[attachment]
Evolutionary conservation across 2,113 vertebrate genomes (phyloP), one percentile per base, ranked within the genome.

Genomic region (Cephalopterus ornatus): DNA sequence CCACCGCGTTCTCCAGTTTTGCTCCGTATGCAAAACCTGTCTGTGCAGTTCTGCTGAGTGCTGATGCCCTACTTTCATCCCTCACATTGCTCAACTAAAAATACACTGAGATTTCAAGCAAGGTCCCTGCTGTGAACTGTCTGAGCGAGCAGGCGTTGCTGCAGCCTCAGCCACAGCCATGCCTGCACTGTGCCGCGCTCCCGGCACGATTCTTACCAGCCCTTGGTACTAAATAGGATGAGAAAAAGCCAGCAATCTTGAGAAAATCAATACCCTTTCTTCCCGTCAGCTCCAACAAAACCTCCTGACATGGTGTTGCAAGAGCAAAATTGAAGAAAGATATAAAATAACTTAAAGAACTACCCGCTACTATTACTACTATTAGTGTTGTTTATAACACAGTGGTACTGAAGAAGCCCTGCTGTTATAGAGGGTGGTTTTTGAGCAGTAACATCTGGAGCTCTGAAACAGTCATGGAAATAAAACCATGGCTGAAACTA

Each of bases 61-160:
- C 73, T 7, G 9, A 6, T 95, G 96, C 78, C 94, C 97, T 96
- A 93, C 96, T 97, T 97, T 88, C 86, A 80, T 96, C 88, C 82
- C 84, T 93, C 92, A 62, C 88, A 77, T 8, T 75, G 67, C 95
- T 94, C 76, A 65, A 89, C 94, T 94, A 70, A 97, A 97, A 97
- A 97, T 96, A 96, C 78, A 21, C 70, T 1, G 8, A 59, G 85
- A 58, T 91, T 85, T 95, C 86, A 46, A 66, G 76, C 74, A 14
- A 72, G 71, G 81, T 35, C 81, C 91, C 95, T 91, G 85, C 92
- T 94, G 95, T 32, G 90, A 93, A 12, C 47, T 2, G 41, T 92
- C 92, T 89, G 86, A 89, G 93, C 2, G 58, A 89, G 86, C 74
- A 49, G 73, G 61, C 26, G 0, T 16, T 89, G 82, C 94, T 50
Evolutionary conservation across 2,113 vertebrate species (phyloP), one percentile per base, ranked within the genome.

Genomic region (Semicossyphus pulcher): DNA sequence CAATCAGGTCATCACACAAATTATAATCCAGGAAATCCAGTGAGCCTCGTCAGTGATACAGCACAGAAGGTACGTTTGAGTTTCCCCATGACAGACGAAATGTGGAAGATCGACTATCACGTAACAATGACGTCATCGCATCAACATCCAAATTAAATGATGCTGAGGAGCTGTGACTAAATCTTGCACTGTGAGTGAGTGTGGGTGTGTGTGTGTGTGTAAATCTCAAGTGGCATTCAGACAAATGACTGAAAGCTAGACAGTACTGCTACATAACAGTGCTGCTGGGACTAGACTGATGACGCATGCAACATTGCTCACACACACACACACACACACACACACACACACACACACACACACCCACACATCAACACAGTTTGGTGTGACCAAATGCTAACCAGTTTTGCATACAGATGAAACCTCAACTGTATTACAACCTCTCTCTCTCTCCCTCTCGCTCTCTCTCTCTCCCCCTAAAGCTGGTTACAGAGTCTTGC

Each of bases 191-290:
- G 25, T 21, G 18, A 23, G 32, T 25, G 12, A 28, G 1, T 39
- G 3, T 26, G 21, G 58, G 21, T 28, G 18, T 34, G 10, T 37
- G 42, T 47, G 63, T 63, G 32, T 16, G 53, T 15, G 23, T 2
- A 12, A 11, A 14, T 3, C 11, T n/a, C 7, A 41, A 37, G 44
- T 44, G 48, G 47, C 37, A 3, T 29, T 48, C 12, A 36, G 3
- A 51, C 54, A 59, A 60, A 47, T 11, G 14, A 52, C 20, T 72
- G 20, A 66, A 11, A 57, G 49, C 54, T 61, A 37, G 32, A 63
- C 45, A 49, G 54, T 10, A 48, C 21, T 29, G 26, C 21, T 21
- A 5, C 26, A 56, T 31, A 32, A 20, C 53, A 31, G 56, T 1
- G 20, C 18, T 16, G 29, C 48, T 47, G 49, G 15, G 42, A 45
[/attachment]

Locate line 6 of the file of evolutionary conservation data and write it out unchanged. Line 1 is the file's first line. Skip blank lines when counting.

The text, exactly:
- C 84, T 93, C 92, A 62, C 88, A 77, T 8, T 75, G 67, C 95